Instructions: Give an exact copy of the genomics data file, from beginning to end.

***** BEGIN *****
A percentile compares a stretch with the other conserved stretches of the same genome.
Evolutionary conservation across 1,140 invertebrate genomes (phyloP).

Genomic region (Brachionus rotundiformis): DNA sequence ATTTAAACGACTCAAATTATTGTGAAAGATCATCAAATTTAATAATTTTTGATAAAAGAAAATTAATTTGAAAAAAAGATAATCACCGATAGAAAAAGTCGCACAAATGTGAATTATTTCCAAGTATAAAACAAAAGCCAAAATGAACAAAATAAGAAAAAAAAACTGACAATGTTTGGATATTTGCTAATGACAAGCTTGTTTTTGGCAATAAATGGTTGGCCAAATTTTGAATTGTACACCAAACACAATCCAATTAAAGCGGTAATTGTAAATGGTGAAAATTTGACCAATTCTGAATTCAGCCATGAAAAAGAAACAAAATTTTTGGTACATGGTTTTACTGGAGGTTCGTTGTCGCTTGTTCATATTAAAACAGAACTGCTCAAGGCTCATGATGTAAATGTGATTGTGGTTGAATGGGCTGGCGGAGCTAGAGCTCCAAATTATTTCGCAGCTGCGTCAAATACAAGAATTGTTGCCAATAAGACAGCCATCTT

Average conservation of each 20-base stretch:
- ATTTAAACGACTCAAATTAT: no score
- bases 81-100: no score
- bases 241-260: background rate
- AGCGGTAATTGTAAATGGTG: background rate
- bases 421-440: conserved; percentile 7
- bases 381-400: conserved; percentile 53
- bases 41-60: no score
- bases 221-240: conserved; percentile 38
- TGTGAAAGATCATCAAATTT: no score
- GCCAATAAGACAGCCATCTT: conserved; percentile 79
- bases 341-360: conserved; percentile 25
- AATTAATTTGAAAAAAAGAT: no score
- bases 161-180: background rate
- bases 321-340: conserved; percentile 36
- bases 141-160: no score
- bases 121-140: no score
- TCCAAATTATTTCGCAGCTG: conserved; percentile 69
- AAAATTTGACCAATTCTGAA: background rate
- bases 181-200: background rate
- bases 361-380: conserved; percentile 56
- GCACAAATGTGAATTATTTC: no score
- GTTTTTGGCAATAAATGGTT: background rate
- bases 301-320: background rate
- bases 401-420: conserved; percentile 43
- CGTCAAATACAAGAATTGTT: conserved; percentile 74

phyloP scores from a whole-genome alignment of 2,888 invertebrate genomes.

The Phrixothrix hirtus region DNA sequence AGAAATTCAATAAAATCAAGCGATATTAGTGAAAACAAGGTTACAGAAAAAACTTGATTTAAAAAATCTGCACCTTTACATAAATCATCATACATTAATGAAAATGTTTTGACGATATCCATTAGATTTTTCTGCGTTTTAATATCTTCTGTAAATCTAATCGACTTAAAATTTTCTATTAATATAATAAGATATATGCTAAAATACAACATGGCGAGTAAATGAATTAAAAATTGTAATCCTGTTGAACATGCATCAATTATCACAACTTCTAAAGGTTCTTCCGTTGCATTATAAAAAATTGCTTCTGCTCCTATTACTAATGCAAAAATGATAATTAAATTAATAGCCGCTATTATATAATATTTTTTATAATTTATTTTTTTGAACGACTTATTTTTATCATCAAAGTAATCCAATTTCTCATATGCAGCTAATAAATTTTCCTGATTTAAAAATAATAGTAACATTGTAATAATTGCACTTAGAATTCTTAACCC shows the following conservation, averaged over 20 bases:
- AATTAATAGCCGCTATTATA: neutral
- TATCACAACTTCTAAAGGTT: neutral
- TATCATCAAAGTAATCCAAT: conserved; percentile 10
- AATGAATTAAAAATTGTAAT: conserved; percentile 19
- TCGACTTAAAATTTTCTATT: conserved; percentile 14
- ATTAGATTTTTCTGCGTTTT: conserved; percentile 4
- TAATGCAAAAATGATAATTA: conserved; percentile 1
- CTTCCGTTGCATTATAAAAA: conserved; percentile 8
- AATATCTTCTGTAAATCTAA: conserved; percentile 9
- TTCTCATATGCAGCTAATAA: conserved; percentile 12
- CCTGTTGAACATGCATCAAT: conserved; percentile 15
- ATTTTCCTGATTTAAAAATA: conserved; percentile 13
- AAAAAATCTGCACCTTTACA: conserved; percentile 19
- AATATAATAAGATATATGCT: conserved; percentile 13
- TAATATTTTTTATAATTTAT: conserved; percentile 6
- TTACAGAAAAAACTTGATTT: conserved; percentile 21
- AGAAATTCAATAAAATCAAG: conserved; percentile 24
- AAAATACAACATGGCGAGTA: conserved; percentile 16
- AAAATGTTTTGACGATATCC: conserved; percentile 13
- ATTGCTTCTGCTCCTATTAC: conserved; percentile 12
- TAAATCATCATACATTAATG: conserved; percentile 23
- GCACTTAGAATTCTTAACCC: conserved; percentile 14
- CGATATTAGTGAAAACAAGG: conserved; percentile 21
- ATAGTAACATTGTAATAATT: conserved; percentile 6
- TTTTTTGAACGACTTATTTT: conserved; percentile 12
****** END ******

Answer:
A percentile compares a stretch with the other conserved stretches of the same genome.
Evolutionary conservation across 1,140 invertebrate genomes (phyloP).

Genomic region (Brachionus rotundiformis): DNA sequence ATTTAAACGACTCAAATTATTGTGAAAGATCATCAAATTTAATAATTTTTGATAAAAGAAAATTAATTTGAAAAAAAGATAATCACCGATAGAAAAAGTCGCACAAATGTGAATTATTTCCAAGTATAAAACAAAAGCCAAAATGAACAAAATAAGAAAAAAAAACTGACAATGTTTGGATATTTGCTAATGACAAGCTTGTTTTTGGCAATAAATGGTTGGCCAAATTTTGAATTGTACACCAAACACAATCCAATTAAAGCGGTAATTGTAAATGGTGAAAATTTGACCAATTCTGAATTCAGCCATGAAAAAGAAACAAAATTTTTGGTACATGGTTTTACTGGAGGTTCGTTGTCGCTTGTTCATATTAAAACAGAACTGCTCAAGGCTCATGATGTAAATGTGATTGTGGTTGAATGGGCTGGCGGAGCTAGAGCTCCAAATTATTTCGCAGCTGCGTCAAATACAAGAATTGTTGCCAATAAGACAGCCATCTT

Average conservation of each 20-base stretch:
- ATTTAAACGACTCAAATTAT: no score
- bases 81-100: no score
- bases 241-260: background rate
- AGCGGTAATTGTAAATGGTG: background rate
- bases 421-440: conserved; percentile 7
- bases 381-400: conserved; percentile 53
- bases 41-60: no score
- bases 221-240: conserved; percentile 38
- TGTGAAAGATCATCAAATTT: no score
- GCCAATAAGACAGCCATCTT: conserved; percentile 79
- bases 341-360: conserved; percentile 25
- AATTAATTTGAAAAAAAGAT: no score
- bases 161-180: background rate
- bases 321-340: conserved; percentile 36
- bases 141-160: no score
- bases 121-140: no score
- TCCAAATTATTTCGCAGCTG: conserved; percentile 69
- AAAATTTGACCAATTCTGAA: background rate
- bases 181-200: background rate
- bases 361-380: conserved; percentile 56
- GCACAAATGTGAATTATTTC: no score
- GTTTTTGGCAATAAATGGTT: background rate
- bases 301-320: background rate
- bases 401-420: conserved; percentile 43
- CGTCAAATACAAGAATTGTT: conserved; percentile 74

phyloP scores from a whole-genome alignment of 2,888 invertebrate genomes.

The Phrixothrix hirtus region DNA sequence AGAAATTCAATAAAATCAAGCGATATTAGTGAAAACAAGGTTACAGAAAAAACTTGATTTAAAAAATCTGCACCTTTACATAAATCATCATACATTAATGAAAATGTTTTGACGATATCCATTAGATTTTTCTGCGTTTTAATATCTTCTGTAAATCTAATCGACTTAAAATTTTCTATTAATATAATAAGATATATGCTAAAATACAACATGGCGAGTAAATGAATTAAAAATTGTAATCCTGTTGAACATGCATCAATTATCACAACTTCTAAAGGTTCTTCCGTTGCATTATAAAAAATTGCTTCTGCTCCTATTACTAATGCAAAAATGATAATTAAATTAATAGCCGCTATTATATAATATTTTTTATAATTTATTTTTTTGAACGACTTATTTTTATCATCAAAGTAATCCAATTTCTCATATGCAGCTAATAAATTTTCCTGATTTAAAAATAATAGTAACATTGTAATAATTGCACTTAGAATTCTTAACCC shows the following conservation, averaged over 20 bases:
- AATTAATAGCCGCTATTATA: neutral
- TATCACAACTTCTAAAGGTT: neutral
- TATCATCAAAGTAATCCAAT: conserved; percentile 10
- AATGAATTAAAAATTGTAAT: conserved; percentile 19
- TCGACTTAAAATTTTCTATT: conserved; percentile 14
- ATTAGATTTTTCTGCGTTTT: conserved; percentile 4
- TAATGCAAAAATGATAATTA: conserved; percentile 1
- CTTCCGTTGCATTATAAAAA: conserved; percentile 8
- AATATCTTCTGTAAATCTAA: conserved; percentile 9
- TTCTCATATGCAGCTAATAA: conserved; percentile 12
- CCTGTTGAACATGCATCAAT: conserved; percentile 15
- ATTTTCCTGATTTAAAAATA: conserved; percentile 13
- AAAAAATCTGCACCTTTACA: conserved; percentile 19
- AATATAATAAGATATATGCT: conserved; percentile 13
- TAATATTTTTTATAATTTAT: conserved; percentile 6
- TTACAGAAAAAACTTGATTT: conserved; percentile 21
- AGAAATTCAATAAAATCAAG: conserved; percentile 24
- AAAATACAACATGGCGAGTA: conserved; percentile 16
- AAAATGTTTTGACGATATCC: conserved; percentile 13
- ATTGCTTCTGCTCCTATTAC: conserved; percentile 12
- TAAATCATCATACATTAATG: conserved; percentile 23
- GCACTTAGAATTCTTAACCC: conserved; percentile 14
- CGATATTAGTGAAAACAAGG: conserved; percentile 21
- ATAGTAACATTGTAATAATT: conserved; percentile 6
- TTTTTTGAACGACTTATTTT: conserved; percentile 12